5 Answers

  1. The problem is that mutations that occur in nature can be both positive and negative for the owner. If a person has a third fully functional arm-that's one thing, but if this arm is not functional, with poor blood circulation, innovation, with an insufficient set of muscles, what then? Then it's a burden.�

    There are useful mutations, such as extra muscles or resistance to diseases, cold.�

    There is such an arm-wrestler Oleg Zhokh in Ukraine. The guy weighs 80 kg, but the left leg from birth has additional muscles in the forearm. As a result of the mutation, the hand has incredible strength and volume. Outwardly, it doesn't look very nice, but Zhokh took up arm wrestling and is an undisputed champion in his weight class, plus he fights for the absolute with guys of 100-150 kg.

    It can be said that he chose the mission in life based on the mutation that he possessed.

  2. What does a special gift and body shape have to do with it? If you think rationally, it is clear that the presence of an extra limb does not in itself indicate that this person is endowed with spiritual gifts. The idea of the connection between the physical form of the body and “special gifts” usually exists in occultism and other similar teachings and is caused by the fact that within these teachings there is no difference between the natural and the supernatural, internal and external, divine and demonic. By rejecting the philosophical boundaries of phenomena, occultists connect concepts that are inherently devoid of any logical connection. By the way, here is another example – astrology (and astrology was essentially an ancient occult teaching) considered the movement of stars and planets to be related to the individual fate of a person. It was also clear at the level of knowledge of the ancient pagans, who considered the stars and planets to be living beings, personified them. But in the framework of the modern scientific picture of the world, this is absolutely impossible. Stars and planets are real bodies, material inanimate objects. Their movement can't affect people's minds in any way.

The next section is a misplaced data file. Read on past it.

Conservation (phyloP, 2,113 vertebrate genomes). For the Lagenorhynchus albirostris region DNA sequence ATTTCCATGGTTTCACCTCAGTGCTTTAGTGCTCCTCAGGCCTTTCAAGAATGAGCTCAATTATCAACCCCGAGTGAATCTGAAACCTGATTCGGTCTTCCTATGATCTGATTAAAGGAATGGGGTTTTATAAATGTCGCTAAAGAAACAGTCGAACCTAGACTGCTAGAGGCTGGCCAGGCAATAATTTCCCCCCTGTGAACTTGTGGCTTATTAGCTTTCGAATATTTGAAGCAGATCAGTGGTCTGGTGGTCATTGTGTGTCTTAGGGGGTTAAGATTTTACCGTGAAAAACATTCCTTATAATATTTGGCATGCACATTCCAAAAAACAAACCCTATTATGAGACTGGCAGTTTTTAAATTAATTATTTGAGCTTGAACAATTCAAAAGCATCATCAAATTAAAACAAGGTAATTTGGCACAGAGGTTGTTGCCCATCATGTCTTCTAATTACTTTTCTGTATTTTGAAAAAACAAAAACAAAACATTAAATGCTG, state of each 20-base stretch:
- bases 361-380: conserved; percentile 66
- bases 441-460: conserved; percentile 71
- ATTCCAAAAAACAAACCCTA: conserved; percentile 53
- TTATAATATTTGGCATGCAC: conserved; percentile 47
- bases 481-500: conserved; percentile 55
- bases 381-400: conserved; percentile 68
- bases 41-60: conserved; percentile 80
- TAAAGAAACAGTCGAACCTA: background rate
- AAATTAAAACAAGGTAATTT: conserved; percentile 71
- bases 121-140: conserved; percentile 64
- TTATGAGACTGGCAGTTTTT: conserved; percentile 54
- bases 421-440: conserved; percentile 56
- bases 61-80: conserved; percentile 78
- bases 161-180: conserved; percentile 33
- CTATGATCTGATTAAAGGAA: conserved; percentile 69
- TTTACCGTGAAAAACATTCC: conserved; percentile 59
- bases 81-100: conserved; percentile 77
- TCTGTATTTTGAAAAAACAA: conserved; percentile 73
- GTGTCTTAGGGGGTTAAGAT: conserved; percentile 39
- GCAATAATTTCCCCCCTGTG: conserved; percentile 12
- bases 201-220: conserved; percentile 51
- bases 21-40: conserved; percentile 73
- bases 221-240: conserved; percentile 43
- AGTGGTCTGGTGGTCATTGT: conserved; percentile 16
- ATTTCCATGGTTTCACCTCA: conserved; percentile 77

3. Or maybe you just need to read a biology textbook and understand that the sixth finger is an atavism inherited from our ancestors?

    PS my mother was born with 6 toes, she immediately had them removed, I would never have thought

  4. This is an outdated way of relating to the body. In a hundred years ' time, we will be printing out new bodies on a 3D printer, transplanting a brain with a spine or a head into robots, editing genes, adding animal abilities to ourselves: breathing underwater, seeing in the dark, and perceiving ultrasound…That is, this question is relevant as long as there is no way to influence the body. And when people learn how to do it, there will be no questions left. Everyone will quickly get used to editing the body, as they are now to blood donations and surgical operations. People who refuse body editing for religious reasons will simply have fewer survival benefits, and they will eventually cease to exist in the new environment.

  5. no, personally, I believe that the human body in its normal structure is in a certain sense perfect, so all sorts of missing parts or, on the contrary, extra organs are an anomaly, deviation, mutation.
    On the other hand, there is a paradox that people who have physical disabilities often compensate for them by developing other abilities. Here, the well-known motivator Nick Vujnich, who has no arms or legs since birth, travels around the world and tries to awaken physically healthy people to life, to achievements, tries to inspire them not to drag out a miserable existence, but to live a life full of victories, experiences and meanings.

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